Limited evidence on persistence with anticoagulants, and its effect on the risk of recurrence of venous thromboembolism: a systematic review of observational studies
Authors Vora P, Soriano-Gabarro M, Suzart K, Brobert G
Received 8 May 2016
Accepted for publication 14 July 2016
Published 29 August 2016 Volume 2016:10 Pages 1657—1665
Checked for plagiarism Yes
Review by Single-blind
Peer reviewer comments 2
Editor who approved publication: Dr Johnny Chen
Pareen Vora, Montse Soriano-Gabarró, Kiliana Suzart, Gunnar Persson Brobert
Department of Epidemiology, Bayer Pharma AG, Berlin, Germany
Purpose: The risk of venous thromboembolism (VTE) recurrence is high following an initial VTE event, and it persists over time. This recurrence risk decreases rapidly after starting with anticoagulation treatment and reduces by ~80%–90% with prolonged anticoagulation. Nonpersistence with anticoagulants could lead to increased risk of VTE recurrence. This systematic review aimed to estimate persistence at 3, 6, and 12 months with anticoagulants in patients with VTE, and to evaluate the risk of VTE recurrence in nonpersistent patients.
Methods: PubMed and Embase® were searched up to May 3, 2014 and the search results updated to May 31, 2015. Studies involving patients with VTE aged ≥18 years, treatment with anticoagulants intended for at least 3 months or more, and reporting data for persistence were included. Proportions were transformed using Freeman–Tukey double arcsine transformation and pooled using the DerSimonian–Laird random-effects approach.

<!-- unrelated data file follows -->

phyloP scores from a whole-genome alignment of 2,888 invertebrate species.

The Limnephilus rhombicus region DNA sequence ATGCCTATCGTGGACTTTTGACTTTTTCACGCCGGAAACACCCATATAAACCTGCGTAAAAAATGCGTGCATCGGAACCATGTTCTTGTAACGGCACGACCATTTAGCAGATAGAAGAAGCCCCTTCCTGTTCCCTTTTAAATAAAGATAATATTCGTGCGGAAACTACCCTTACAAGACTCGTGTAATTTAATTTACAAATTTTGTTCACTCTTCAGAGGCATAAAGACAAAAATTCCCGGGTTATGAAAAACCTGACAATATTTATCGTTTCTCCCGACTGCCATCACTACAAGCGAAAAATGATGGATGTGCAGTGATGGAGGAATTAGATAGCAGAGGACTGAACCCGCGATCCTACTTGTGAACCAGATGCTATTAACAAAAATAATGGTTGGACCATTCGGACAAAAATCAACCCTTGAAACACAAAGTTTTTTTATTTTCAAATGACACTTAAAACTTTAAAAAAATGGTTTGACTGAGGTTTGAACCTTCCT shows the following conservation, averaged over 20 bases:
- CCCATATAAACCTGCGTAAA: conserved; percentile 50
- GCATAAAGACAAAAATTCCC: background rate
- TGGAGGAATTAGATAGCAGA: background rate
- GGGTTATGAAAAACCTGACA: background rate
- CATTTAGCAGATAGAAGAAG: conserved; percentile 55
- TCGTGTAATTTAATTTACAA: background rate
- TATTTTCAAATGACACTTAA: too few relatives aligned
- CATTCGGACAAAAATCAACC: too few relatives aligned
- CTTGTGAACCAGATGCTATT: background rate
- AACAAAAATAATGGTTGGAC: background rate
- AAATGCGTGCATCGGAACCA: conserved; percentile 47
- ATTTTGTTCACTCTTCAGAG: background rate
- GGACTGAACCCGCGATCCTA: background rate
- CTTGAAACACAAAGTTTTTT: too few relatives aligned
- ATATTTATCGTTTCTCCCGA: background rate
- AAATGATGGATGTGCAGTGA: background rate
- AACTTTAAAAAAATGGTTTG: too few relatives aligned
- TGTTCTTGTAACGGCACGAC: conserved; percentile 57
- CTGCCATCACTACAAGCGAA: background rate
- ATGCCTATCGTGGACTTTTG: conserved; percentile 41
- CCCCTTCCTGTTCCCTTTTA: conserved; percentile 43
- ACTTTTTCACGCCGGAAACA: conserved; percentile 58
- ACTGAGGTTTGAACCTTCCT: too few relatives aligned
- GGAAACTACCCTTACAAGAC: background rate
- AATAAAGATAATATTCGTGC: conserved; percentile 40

Results: In total, 12 observational studies (7/12 conference abstracts) were included in the review. All 12 studies either reported or provided data for persistence. The total number of patients meta-analyzed to estimate persistence at 3, 6, and 12 months was 71,969 patients, 58,940 patients, and 68,235 patients, respectively. The estimated persistence for 3, 6, and 12 months of therapy was 83% (95% confidence interval [CI], 78–87; I2=99.3%), 62% (95% CI, 58–66; I2=98.1%), and 31% (95% CI, 22–40; I2=99.8%), respectively. Only two studies reported the risk of VTE recurrence based on nonpersistence – one at 3 months and the other at 12 months.
Conclusion: Limited evidence showed that persistence was suboptimal with an estimated 17% patients being nonpersistent with anticoagulants in the crucial first 3 months. Persistence declined over 6 and 12 months. Observational data on persistence with anticoagulation treatment, especially direct oral anticoagulants, in patients with VTE and its effect on risk of VTE recurrence were scarce and further research is required.
Keywords: meta-analysis, deep vein thrombosis, recurrence, vitamin K antagonists, direct oral anticoagulants
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